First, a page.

American education system offers a rich field of choices for international students. There is such a plethora of schools, programs and locations that the choices may overwhelem students, even those from the U.S. As you begin your school or college search, it’s important to familiarize yourself with the American education system. Understanding the system will help you narrow your choices and develop your education plan.
Prior to higher education, American students attend primary and secondary school for a combined total of 12 years. These years are referred to as the first through twelfth grades.
Around age six, U.S. children begin primary school, which is most commonly called “elementary school.” They attend five or six years and then go onto secondary school.
Secondary school consists of two programs: the first is “middle school” or “junior high school” and the second program is “high school.” A diploma or certificate is awarded upon graduation from high school. After graduating high school (12th grade), U.S. students may go on to college or university. College or university study is known as “higher education.”
It typically takes about four years to earn a bachelor’s degree. You can either begin your studies in pursuit of a bachelor’s degree at a community college or a four-year university or college. During first two years of study, you will generally be required to take a wide variety of classes in different subjects, commonly known as prerequisite courses: literature, science, the social sciences, the arts, history, and so forth. This is so that you achieve a general knowledge, a foundation, of a variety of subjects prior to focusing on a specific field of study.
Many students choose to study at a community college in order to complete the first two years of prerequisite courses. They will earn an Associate of Arts (AA) transfer degree and then transfer to a four-year university or college.
A “major” is the specific field of study in which your degree is focused. You will be required to take a certain number of courses in this field in order to meet the degree requirements of your major. You must choose your major at the beginning of your third year of school.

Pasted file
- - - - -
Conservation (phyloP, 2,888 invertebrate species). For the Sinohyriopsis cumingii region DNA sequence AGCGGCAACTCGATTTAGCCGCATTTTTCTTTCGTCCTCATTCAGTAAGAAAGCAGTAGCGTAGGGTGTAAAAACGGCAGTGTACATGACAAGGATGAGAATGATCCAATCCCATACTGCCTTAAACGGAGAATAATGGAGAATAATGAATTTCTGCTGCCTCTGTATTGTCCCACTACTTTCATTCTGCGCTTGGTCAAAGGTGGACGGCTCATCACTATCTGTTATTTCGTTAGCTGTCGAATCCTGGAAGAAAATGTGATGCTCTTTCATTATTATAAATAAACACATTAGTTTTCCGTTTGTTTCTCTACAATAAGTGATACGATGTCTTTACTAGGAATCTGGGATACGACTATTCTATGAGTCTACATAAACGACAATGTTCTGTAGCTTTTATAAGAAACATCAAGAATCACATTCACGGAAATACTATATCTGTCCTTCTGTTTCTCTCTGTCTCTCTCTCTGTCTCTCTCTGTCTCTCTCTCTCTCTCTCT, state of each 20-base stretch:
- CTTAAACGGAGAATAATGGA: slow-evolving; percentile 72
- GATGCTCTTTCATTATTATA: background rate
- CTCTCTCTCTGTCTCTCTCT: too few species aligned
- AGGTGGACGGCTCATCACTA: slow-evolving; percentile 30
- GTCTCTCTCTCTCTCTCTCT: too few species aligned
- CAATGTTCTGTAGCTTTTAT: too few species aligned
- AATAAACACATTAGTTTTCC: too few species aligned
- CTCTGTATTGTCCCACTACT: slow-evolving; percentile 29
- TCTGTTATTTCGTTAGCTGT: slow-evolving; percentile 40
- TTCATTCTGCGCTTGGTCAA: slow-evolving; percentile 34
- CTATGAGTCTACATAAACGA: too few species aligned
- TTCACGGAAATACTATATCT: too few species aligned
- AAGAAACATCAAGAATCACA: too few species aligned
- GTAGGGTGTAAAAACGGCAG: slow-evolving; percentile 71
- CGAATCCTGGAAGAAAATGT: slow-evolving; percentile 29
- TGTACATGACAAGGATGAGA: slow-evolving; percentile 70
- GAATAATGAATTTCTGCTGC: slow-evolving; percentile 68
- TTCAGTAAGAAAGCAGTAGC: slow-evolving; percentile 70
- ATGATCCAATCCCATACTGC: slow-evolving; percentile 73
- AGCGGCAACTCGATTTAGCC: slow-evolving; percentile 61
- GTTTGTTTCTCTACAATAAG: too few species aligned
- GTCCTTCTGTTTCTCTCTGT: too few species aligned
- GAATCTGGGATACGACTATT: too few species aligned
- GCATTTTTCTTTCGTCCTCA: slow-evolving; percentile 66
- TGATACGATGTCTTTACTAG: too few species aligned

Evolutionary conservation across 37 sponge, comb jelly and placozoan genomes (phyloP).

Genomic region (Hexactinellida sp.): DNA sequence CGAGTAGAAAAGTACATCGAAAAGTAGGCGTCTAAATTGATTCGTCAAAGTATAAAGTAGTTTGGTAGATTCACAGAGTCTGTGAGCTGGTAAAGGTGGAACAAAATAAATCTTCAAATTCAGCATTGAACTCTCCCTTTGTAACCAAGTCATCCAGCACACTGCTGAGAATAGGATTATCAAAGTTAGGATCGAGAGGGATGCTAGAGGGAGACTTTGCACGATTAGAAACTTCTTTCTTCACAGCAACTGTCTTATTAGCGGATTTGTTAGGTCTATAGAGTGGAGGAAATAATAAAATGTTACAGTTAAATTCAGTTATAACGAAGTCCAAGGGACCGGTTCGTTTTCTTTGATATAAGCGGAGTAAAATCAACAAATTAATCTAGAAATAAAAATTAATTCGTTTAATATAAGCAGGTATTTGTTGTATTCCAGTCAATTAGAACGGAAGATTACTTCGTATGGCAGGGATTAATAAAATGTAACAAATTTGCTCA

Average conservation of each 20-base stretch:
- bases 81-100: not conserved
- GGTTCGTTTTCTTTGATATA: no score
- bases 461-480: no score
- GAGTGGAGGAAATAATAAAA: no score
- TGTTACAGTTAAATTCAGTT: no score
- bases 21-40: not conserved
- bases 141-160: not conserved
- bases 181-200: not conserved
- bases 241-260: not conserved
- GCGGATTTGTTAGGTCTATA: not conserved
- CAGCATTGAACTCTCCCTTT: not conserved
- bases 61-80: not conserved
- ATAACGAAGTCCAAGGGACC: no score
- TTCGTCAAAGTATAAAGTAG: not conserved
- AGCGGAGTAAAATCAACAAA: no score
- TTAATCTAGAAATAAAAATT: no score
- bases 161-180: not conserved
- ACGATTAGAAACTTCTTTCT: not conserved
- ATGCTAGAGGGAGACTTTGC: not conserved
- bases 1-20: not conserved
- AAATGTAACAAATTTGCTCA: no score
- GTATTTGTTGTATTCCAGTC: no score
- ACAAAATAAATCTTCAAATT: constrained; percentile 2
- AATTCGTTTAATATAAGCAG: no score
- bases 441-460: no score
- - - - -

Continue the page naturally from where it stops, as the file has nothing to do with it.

A unique characteristic of the American higher education system is that you can change your major multiple times if you choose. It is extremely common for American students to switch majors at some point in their undergraduate studies. Often, students discover a different field that they excel in or enjoy. The American education system is very flexible. Keep in mind though that switching majors may result in more courses, which means more time and money.
Graduate Level in Pursuit of Master’s Degree
This degree is usually mandatory for higher-level positions in library science, engineering, behavioral health and education. Furthermore, international students from some countries are only permitted to study abroad at a graduate level. You should inquire about the credentials needed to get a job in your country before you apply to a postgraduate university in the USA.
A graduate program is usually a division of a university or college. To gain admission, you will need to take the GRE (graduate record examination). Certain master’s programs require specific tests, such as the LSAT for law school, the GRE or GMAT for business school, and the MCAT for medical school. Graduate programs in pursuit of a master’s degree typically take one to two years to complete. For example, the MS (Master of Science) is an extremely popular degree program that takes about two years. Other master’s programs, such as journalism, only take one year.
The majority of a master’s program is spent in classroom study and a graduate student must prepare a long research paper called a “master’s thesis” or complete a “master’s project.”
Graduate Level in Pursuit of Doctorate Degree
Many graduate schools consider the attainment of a master’s degree the first step towards earning a PhD (doctorate). But at other schools, students may prepare directly for a doctorate without also earning a master’s degree. It may take three years or more to earn a PhD degree. For international students, it may take as long as five or six years.
For the first two years of the program, most doctoral candidates enroll in classes and seminars. At least another year is spent conducting firsthand research and writing a thesis or dissertation. This paper must contain views, designs, or research that has not been previously published.
A doctoral dissertation is a discussion and summary of the current scholarship on a given topic. Most U.S. universities awarding doctorates also require their candidates to have a reading knowledge of two foreign languages, to spend a required length of time “in residence,” to pass a qualifying examination that officially admits candidates to the PhD program, and to pass an oral examination on the same topic as the dissertation.
State College or University
A state school is supported and run by a state or local government. Each of the 50 U.S. states operates at least one state university and possibly several state colleges. Many of these public universities schools have the name of the state, or the actual word “State” in their names: for example, Washington State University and the University of Michigan.